Among the allegations of fact in the lawsuits, which are nearly identical:
- “The City maintains liability insurance covering the acts and omissions of the individual defendants giving rise to Antoine’s [sic] claims and has waived sovereign immunity up to the limits of its liability insurance policy based on a theory of respondeat superior.” The councilmembers had notified the city January 10, 2020 they were planning to sue and offered to settle out of court for $1 million each.
- Akins-Wells is a native of Forest Park. Antoine is a naturalized citizen from Haiti who moved to Forest Park in 2011 and works as a paraprofessional at the Ash Street Alternative School. “In 2013, Antoine announced that he was going to run for mayor in a special election. He went to city council meetings and other events.” During his campaign, Antoine allegedly “noticed the FPPD patrol officers would slowly drive by him as he walked to work each morning” and “received repeated phone calls from FPPD officers asking him to come down to the police station.” At one point, “A female detective came to his school and asked to see Antoine. She asked to see his passport so that she could confirm he was a United States citizen.” After Antoine lost the special election, he ran for councilman in Ward Two and won, taking office in 2014. Like Akins-Wells, he has been reelected twice and has been a vocal critic of both Hobbs and FPPD.
- Stating that the city manager “had a duty to monitor and supervise the conduct” of the police chief in Forest Park, the suit notes Hobbs also served twice as acting city manager during his 22 years as police chief. The suit alleges that, “During his lengthy tenure as Chief of FPPD, Hobbs witnessed the demographic transformation of Forest Park that ushered in a new class of Black candidates for public office” and that “Chief Hobbs perceived the transformation of Forest Park into a majority Black community with Black leadership as a threat to his control over the FPPD and his influence over the affairs of Forest Park.”
- Hobbs formed the VIPER team in 2009, “a secret surveillance unit…to investigate and target Black candidates and elected officials” that he allegedly “intended to use…to gather information he could use to discredit and undermine Black candidates and elected officials.”
- The suit also alleges that Reynolds, Orr, Waltrip, Pigate and Cloud “were members of the VIPER team and conspired with Chief Hobbs to investigate Black candidates and elected officials in Forest Park” and that they “knew or should have known that the VIPER team was created for an unlawful purpose and involved activities that constituted violations of state and federal law.”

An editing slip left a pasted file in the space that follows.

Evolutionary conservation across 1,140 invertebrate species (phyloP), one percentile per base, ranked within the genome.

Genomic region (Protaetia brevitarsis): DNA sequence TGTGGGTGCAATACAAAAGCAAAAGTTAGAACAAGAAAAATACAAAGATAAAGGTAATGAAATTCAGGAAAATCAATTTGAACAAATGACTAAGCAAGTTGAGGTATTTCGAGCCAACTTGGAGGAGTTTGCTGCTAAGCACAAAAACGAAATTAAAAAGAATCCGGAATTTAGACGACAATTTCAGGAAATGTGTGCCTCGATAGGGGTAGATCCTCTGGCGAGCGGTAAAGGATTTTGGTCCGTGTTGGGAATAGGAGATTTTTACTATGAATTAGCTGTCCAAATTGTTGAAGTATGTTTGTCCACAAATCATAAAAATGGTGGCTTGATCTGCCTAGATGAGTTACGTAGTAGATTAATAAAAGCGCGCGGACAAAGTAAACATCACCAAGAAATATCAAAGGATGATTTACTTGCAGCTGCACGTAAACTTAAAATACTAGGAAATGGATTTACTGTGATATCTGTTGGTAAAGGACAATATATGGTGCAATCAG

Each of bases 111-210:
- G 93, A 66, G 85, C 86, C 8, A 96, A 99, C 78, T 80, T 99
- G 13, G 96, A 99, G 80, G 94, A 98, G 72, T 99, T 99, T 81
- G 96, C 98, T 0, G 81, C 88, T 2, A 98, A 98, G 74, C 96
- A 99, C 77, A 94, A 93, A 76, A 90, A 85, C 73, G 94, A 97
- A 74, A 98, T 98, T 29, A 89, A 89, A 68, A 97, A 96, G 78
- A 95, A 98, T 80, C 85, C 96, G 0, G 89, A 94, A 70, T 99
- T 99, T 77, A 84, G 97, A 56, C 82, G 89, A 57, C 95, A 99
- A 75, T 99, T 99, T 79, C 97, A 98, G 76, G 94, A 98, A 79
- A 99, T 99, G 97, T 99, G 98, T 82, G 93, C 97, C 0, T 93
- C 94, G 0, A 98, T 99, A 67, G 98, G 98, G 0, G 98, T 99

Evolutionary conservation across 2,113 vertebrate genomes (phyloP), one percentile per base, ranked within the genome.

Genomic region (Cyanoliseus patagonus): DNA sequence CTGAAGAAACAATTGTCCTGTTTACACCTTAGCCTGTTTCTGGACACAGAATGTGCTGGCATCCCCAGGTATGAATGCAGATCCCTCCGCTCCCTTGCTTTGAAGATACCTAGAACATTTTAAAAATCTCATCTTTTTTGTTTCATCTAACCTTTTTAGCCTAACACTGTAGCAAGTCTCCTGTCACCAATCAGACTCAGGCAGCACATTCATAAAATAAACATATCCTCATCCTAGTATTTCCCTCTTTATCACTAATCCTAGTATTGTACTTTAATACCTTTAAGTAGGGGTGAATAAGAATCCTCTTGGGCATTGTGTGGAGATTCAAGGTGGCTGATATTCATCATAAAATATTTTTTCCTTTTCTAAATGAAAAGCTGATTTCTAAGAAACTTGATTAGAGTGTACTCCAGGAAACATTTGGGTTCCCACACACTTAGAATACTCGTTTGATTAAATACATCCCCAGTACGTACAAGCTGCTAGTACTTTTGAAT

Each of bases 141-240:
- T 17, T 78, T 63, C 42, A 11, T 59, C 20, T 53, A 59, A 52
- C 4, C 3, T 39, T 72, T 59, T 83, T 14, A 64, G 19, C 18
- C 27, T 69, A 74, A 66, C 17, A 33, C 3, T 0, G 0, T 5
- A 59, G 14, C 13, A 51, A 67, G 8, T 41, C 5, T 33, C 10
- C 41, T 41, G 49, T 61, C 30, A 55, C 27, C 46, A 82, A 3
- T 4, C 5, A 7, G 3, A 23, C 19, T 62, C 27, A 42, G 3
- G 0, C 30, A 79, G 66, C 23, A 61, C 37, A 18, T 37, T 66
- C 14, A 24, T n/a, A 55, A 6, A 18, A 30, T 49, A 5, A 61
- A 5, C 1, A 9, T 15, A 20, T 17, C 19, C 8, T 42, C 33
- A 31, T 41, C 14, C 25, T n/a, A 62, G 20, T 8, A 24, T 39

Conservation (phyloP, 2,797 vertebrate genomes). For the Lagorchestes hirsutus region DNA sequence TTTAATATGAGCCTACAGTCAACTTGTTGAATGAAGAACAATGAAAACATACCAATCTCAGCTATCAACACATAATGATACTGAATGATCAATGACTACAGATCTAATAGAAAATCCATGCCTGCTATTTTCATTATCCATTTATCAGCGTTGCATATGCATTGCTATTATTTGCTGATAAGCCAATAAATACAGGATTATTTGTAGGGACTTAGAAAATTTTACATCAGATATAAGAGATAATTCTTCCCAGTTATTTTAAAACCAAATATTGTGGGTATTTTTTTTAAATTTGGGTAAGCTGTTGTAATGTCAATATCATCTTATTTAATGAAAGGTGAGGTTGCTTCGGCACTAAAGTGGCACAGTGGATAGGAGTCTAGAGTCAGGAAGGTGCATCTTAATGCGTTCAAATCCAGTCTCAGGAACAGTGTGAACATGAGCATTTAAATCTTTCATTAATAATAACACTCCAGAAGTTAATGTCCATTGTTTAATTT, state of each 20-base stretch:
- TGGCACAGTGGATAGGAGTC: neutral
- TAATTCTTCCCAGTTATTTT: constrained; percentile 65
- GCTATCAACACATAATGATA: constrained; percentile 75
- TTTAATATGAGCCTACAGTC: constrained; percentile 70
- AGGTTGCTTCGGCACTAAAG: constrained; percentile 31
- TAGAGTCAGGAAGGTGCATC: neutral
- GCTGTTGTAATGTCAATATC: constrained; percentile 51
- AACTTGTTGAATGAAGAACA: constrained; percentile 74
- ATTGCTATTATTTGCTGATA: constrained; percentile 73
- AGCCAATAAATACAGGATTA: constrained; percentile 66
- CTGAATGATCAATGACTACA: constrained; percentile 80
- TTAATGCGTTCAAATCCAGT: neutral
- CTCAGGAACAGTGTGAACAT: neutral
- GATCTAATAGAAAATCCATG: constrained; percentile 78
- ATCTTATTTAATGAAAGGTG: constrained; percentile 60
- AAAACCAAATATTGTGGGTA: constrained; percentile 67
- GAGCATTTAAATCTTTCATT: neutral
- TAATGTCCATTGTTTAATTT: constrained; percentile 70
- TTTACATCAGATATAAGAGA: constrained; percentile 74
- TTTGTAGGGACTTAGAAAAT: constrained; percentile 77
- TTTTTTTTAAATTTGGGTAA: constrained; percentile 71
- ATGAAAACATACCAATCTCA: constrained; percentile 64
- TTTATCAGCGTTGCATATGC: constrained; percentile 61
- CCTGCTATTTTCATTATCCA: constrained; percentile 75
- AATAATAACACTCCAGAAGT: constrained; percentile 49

- Since at least 2011, Akins-Wells “began looking into the discriminatory practices of Chief Hobbs and the Forest Park Police Department” after Black residents complained they had been racially profiled during traffic stops. “In part because of these allegations,” the suit continues, “Akins-Wells decided to run for the city council seat in Ward 4.” Akins-Wells then “campaigned to change the culture and leadership at FPPD….publicly discussed her suspicions that FPPD maintained a quota system and targeted African Americans….[and] discussed complaints of low morale among employees and that Chief Hobbs was rarely at FPPD headquarters.” She was elected Ward 4’s first Black councilmember, took office January 1, 2012, and has been reelected twice. “From 2012-2018, Akins-Wells was an outspoken critic of Chief Hobbs and FPPD,” the suit continues, accusing him and the department of racially profiling Black people, “particularly for minor drug offenses.” In 2013 when John Parker resigned, and again in mid-2016, Akins-Wells opposed Hobbs’ appointments as interim city manager.
- After Akins-Wells publicly stated that she and members of her family had been racially profiled when pulled over on drug stops, “a local newspaper [Clayton News-Daily] investigated whether FPPD disproportionately arrested African Americans for minor drug offenses.” (Transparency note: the reporter was Robin Kemp, now with The Clayton Crescent.) “The investigation revealed that more than 80 percent of arrests for misdemeanor possession of marijuana between 2015 and 2018 involved African Americans.” After the story came out, Akins-Wells “publicly called for Hobbs’ resignation or termination as Chief of Police” and “lobbied her colleagues on the Council to terminate Chief Hobbs,” which they did in Fall 2018.